But secondly; whoredom, I contend, is mischievous in the highest degree possible to the partner of our guilt, the person concerned with us in it. I desire to draw your attention to this point. Imagine a wife, a daughter, a sister of your own, to be the person seduced and corrupted; you cannot conceive a heavier misfortune, an affliction or disgrace that can equal it. What shame, confusion, and misery in a family! how is a happy and united house thrown! into a scene of bitterness, anguish, and reproach! What think you of the author of this misery? Is 'there no guilt in his behaviour? Is there no punish ment due to it-to be expected for it from a just! and righteous God? He may have got out of the way, and does not see or know all the misery he has occasioned; but does that make it less, or extenuate
his offence? I am free to say, that if we compute crimes by the unhappiness and distress they knowingly occasion (and I know no better method of computing) not half the offences for which men suffer death by the law are so guilty as this of seducing and corrupting a young person to her ruin. The loss of money or property is nothing to it. Now, I may say, whoredom always begins or ends with this. It too often begins with this; or otherwise profligate young men who have already debauched and corrupted themselves in the world become the authors of this mischief and calamity to others.
Thirdly; it is mischievous also to the offender himself, and in this way: it draws down the mind from all sense of religion, and by degrees loosens and wears away all the good principles that were in a man. There are some points, which when well passed, all is over with a man; and this seems to be one of those points. When a man has once been brought to allow himself in habitual whoredom and uncleanness, generally speaking, it is all over with him. As to his religious principles, he will soon, if I am not mistaken, find a change himself in this respect, which he will be surprised at; that is, many things which before seemed shocking and abominable to him become so familiar and accustomed to his thoughts as to be made light of all spiritual meditation and reflection, all religion, and the hopes of it, are laid aside when a man has given himself up entirely to this vice; indeed, he is neither fit for such thoughts, nor has any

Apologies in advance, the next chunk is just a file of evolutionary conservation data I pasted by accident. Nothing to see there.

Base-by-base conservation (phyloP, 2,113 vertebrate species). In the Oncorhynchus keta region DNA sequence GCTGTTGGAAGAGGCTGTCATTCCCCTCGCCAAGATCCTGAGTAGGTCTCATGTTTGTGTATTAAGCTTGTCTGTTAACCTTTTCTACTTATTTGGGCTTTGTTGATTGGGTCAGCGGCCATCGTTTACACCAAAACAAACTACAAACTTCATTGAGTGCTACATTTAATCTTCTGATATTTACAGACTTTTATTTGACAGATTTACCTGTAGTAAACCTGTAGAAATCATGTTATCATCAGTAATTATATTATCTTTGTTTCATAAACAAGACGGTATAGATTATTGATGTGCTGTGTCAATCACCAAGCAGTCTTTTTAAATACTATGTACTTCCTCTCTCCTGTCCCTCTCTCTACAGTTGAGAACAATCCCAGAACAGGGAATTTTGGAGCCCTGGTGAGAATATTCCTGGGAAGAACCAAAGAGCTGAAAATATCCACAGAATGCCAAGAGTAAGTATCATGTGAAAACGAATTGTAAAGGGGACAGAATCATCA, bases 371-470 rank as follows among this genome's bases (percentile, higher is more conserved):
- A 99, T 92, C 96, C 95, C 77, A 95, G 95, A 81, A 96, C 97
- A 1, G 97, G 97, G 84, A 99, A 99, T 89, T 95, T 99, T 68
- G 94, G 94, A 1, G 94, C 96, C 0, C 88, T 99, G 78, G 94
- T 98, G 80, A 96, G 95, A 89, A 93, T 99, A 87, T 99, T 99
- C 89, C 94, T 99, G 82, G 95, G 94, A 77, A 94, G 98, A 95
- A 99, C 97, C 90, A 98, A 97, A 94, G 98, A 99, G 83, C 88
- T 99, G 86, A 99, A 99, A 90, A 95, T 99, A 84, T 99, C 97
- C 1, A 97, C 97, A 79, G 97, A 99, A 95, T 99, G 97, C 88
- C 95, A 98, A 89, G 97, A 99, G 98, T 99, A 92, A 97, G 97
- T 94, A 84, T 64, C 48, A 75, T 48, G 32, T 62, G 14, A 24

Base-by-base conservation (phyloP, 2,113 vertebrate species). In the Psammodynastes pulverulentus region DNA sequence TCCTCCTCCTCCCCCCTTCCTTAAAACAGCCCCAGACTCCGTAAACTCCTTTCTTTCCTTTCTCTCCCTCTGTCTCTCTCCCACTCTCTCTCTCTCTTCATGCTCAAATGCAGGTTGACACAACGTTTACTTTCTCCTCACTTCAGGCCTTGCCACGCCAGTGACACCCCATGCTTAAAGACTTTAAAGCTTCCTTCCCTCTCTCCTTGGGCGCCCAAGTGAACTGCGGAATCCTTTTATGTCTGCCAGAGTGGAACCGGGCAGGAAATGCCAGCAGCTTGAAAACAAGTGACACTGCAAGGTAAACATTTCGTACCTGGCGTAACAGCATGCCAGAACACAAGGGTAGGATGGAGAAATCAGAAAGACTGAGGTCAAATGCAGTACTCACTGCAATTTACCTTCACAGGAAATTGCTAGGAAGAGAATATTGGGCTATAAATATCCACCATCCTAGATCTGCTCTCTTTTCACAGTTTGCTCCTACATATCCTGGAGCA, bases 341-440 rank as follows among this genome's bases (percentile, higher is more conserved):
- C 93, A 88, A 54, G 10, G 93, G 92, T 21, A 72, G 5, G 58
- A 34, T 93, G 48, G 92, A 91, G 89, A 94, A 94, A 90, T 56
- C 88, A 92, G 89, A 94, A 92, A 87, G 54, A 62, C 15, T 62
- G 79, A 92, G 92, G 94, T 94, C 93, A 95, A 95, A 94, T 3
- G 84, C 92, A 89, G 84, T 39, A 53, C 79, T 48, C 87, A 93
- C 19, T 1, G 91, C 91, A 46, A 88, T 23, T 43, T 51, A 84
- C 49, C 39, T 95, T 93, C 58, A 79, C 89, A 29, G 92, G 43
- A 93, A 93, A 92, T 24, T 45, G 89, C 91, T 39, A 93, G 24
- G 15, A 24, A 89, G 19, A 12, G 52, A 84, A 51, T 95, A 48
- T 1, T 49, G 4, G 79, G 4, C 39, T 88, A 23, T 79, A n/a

relish for them; his thoughts and his relish are taken up with something else, from which he finds it impossible to lift or disengage himself. I am saying no more than what I believe fact and observation will easily testify. There are scarce any who give themselves up habitually to this vice who retain any sense of their various obligations, or live in the fear of God in other instances. It has a more immediate tendency, I think, than any other vice to create a disregard to all other breaches of the law, and to occasion a total neglect of duty. The duties of devotion -those particularly relating to the Deity-suffer especially by this practice, which clouds the understanding, corrupts the will, debases the affections, and indisposes the whole man for devotion and any proper service of God. It usually occasions all kinds of sins, and prevents the repentance of any. We need not go far to seek for the causes of this effect: one may be, that as there can be no peace but by reconciling, somehow or other, their practice with their principles, they who will not conform themselves to the purity required by the Gospel, are forced, as it were, to conform their notions to their own impure conversation, and either at once to have done with the belief of Christianity, or, what is more easy and common, to stifle the remembrance of it. These are the consequences of whoredom to the public at large, to the partner of our crime in particular, and upon ourselves and I do not know that I have exaggerated them, or put down any which are not true.